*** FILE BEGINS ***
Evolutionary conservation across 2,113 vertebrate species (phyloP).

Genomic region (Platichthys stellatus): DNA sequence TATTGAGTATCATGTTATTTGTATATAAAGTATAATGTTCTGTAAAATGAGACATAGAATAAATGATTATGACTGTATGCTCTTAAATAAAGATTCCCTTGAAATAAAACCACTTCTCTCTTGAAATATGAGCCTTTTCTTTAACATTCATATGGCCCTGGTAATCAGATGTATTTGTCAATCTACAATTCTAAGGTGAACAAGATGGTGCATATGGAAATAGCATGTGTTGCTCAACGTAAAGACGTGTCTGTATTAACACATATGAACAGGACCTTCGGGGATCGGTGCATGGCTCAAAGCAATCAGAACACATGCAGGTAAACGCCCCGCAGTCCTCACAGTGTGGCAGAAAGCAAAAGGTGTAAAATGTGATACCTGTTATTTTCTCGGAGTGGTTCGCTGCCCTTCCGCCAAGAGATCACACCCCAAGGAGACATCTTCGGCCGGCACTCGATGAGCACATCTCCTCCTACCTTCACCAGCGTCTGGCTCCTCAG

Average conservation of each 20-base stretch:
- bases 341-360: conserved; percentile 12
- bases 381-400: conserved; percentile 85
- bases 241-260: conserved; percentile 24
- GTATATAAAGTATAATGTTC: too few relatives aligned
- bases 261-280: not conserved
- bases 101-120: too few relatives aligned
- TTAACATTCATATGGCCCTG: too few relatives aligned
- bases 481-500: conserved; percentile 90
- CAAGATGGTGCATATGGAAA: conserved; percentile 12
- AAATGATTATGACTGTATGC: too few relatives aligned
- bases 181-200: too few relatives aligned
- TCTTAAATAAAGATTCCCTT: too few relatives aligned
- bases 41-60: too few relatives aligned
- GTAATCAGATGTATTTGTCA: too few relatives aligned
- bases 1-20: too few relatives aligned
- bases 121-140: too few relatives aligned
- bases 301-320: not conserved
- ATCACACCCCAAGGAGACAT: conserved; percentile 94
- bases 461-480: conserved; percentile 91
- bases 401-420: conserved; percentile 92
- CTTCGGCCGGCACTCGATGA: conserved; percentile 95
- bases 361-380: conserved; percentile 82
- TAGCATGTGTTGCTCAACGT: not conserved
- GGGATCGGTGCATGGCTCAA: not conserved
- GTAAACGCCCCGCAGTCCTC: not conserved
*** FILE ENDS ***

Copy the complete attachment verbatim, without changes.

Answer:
Evolutionary conservation across 2,113 vertebrate species (phyloP).

Genomic region (Platichthys stellatus): DNA sequence TATTGAGTATCATGTTATTTGTATATAAAGTATAATGTTCTGTAAAATGAGACATAGAATAAATGATTATGACTGTATGCTCTTAAATAAAGATTCCCTTGAAATAAAACCACTTCTCTCTTGAAATATGAGCCTTTTCTTTAACATTCATATGGCCCTGGTAATCAGATGTATTTGTCAATCTACAATTCTAAGGTGAACAAGATGGTGCATATGGAAATAGCATGTGTTGCTCAACGTAAAGACGTGTCTGTATTAACACATATGAACAGGACCTTCGGGGATCGGTGCATGGCTCAAAGCAATCAGAACACATGCAGGTAAACGCCCCGCAGTCCTCACAGTGTGGCAGAAAGCAAAAGGTGTAAAATGTGATACCTGTTATTTTCTCGGAGTGGTTCGCTGCCCTTCCGCCAAGAGATCACACCCCAAGGAGACATCTTCGGCCGGCACTCGATGAGCACATCTCCTCCTACCTTCACCAGCGTCTGGCTCCTCAG

Average conservation of each 20-base stretch:
- bases 341-360: conserved; percentile 12
- bases 381-400: conserved; percentile 85
- bases 241-260: conserved; percentile 24
- GTATATAAAGTATAATGTTC: too few relatives aligned
- bases 261-280: not conserved
- bases 101-120: too few relatives aligned
- TTAACATTCATATGGCCCTG: too few relatives aligned
- bases 481-500: conserved; percentile 90
- CAAGATGGTGCATATGGAAA: conserved; percentile 12
- AAATGATTATGACTGTATGC: too few relatives aligned
- bases 181-200: too few relatives aligned
- TCTTAAATAAAGATTCCCTT: too few relatives aligned
- bases 41-60: too few relatives aligned
- GTAATCAGATGTATTTGTCA: too few relatives aligned
- bases 1-20: too few relatives aligned
- bases 121-140: too few relatives aligned
- bases 301-320: not conserved
- ATCACACCCCAAGGAGACAT: conserved; percentile 94
- bases 461-480: conserved; percentile 91
- bases 401-420: conserved; percentile 92
- CTTCGGCCGGCACTCGATGA: conserved; percentile 95
- bases 361-380: conserved; percentile 82
- TAGCATGTGTTGCTCAACGT: not conserved
- GGGATCGGTGCATGGCTCAA: not conserved
- GTAAACGCCCCGCAGTCCTC: not conserved